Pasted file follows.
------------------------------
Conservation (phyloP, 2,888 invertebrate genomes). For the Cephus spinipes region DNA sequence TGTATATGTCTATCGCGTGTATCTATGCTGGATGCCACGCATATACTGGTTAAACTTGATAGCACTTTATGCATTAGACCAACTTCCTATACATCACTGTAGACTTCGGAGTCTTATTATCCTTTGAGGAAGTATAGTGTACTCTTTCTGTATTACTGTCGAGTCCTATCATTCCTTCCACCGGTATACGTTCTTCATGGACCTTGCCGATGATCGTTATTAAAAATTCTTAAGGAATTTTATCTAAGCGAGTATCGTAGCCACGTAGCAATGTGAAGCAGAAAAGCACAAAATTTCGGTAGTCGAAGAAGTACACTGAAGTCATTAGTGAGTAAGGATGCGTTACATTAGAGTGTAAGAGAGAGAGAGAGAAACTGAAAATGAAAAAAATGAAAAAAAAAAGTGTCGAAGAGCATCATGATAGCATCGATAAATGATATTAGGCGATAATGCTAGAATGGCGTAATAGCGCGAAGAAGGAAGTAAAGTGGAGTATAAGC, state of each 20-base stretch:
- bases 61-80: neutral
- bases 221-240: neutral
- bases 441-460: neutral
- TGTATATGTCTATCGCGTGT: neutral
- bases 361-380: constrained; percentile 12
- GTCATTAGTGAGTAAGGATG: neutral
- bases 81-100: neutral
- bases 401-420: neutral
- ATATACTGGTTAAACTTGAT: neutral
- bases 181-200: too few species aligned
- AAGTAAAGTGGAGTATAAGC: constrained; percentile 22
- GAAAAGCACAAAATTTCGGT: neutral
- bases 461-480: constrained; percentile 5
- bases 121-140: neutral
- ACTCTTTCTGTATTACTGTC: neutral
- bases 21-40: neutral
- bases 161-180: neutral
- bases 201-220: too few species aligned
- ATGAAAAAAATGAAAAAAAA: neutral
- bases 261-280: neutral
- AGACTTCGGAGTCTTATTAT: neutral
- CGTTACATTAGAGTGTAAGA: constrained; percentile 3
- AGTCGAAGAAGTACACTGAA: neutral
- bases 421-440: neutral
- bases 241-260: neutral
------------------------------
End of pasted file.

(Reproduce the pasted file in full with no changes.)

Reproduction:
Conservation (phyloP, 2,888 invertebrate genomes). For the Cephus spinipes region DNA sequence TGTATATGTCTATCGCGTGTATCTATGCTGGATGCCACGCATATACTGGTTAAACTTGATAGCACTTTATGCATTAGACCAACTTCCTATACATCACTGTAGACTTCGGAGTCTTATTATCCTTTGAGGAAGTATAGTGTACTCTTTCTGTATTACTGTCGAGTCCTATCATTCCTTCCACCGGTATACGTTCTTCATGGACCTTGCCGATGATCGTTATTAAAAATTCTTAAGGAATTTTATCTAAGCGAGTATCGTAGCCACGTAGCAATGTGAAGCAGAAAAGCACAAAATTTCGGTAGTCGAAGAAGTACACTGAAGTCATTAGTGAGTAAGGATGCGTTACATTAGAGTGTAAGAGAGAGAGAGAGAAACTGAAAATGAAAAAAATGAAAAAAAAAAGTGTCGAAGAGCATCATGATAGCATCGATAAATGATATTAGGCGATAATGCTAGAATGGCGTAATAGCGCGAAGAAGGAAGTAAAGTGGAGTATAAGC, state of each 20-base stretch:
- bases 61-80: neutral
- bases 221-240: neutral
- bases 441-460: neutral
- TGTATATGTCTATCGCGTGT: neutral
- bases 361-380: constrained; percentile 12
- GTCATTAGTGAGTAAGGATG: neutral
- bases 81-100: neutral
- bases 401-420: neutral
- ATATACTGGTTAAACTTGAT: neutral
- bases 181-200: too few species aligned
- AAGTAAAGTGGAGTATAAGC: constrained; percentile 22
- GAAAAGCACAAAATTTCGGT: neutral
- bases 461-480: constrained; percentile 5
- bases 121-140: neutral
- ACTCTTTCTGTATTACTGTC: neutral
- bases 21-40: neutral
- bases 161-180: neutral
- bases 201-220: too few species aligned
- ATGAAAAAAATGAAAAAAAA: neutral
- bases 261-280: neutral
- AGACTTCGGAGTCTTATTAT: neutral
- CGTTACATTAGAGTGTAAGA: constrained; percentile 3
- AGTCGAAGAAGTACACTGAA: neutral
- bases 421-440: neutral
- bases 241-260: neutral